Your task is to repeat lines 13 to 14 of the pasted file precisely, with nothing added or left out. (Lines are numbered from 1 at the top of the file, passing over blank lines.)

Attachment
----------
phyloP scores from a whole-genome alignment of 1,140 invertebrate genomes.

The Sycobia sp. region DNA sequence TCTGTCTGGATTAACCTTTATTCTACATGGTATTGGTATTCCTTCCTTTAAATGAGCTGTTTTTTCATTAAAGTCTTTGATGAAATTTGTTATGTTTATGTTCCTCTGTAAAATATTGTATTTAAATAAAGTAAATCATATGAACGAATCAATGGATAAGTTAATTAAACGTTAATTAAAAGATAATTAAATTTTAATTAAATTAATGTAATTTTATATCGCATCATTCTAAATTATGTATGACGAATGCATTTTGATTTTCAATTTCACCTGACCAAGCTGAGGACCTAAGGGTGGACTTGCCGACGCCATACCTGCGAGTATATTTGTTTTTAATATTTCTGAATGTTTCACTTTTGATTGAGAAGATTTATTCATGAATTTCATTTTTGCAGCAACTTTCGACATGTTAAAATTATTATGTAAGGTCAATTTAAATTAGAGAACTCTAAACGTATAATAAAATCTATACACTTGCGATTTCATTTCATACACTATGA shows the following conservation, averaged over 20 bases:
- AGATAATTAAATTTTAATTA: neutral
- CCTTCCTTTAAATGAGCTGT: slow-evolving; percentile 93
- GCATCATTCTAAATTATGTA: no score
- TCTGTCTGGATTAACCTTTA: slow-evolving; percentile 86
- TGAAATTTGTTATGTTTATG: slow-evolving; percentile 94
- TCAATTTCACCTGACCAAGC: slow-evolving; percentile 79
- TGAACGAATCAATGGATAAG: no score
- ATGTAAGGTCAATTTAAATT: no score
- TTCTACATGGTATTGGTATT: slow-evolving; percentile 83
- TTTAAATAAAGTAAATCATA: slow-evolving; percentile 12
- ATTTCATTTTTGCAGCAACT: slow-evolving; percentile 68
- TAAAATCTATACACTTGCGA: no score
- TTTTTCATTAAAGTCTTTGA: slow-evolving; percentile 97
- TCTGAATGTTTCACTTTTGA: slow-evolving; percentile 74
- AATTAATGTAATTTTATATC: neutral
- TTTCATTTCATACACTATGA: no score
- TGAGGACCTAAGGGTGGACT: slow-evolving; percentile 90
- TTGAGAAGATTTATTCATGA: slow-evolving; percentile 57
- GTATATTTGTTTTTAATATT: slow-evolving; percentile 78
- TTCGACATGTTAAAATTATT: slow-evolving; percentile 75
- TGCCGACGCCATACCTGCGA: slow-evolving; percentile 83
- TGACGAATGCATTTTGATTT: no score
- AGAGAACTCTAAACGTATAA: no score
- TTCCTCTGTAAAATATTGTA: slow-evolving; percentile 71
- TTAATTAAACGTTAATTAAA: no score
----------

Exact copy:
- ATTTCATTTTTGCAGCAACT: slow-evolving; percentile 68
- TAAAATCTATACACTTGCGA: no score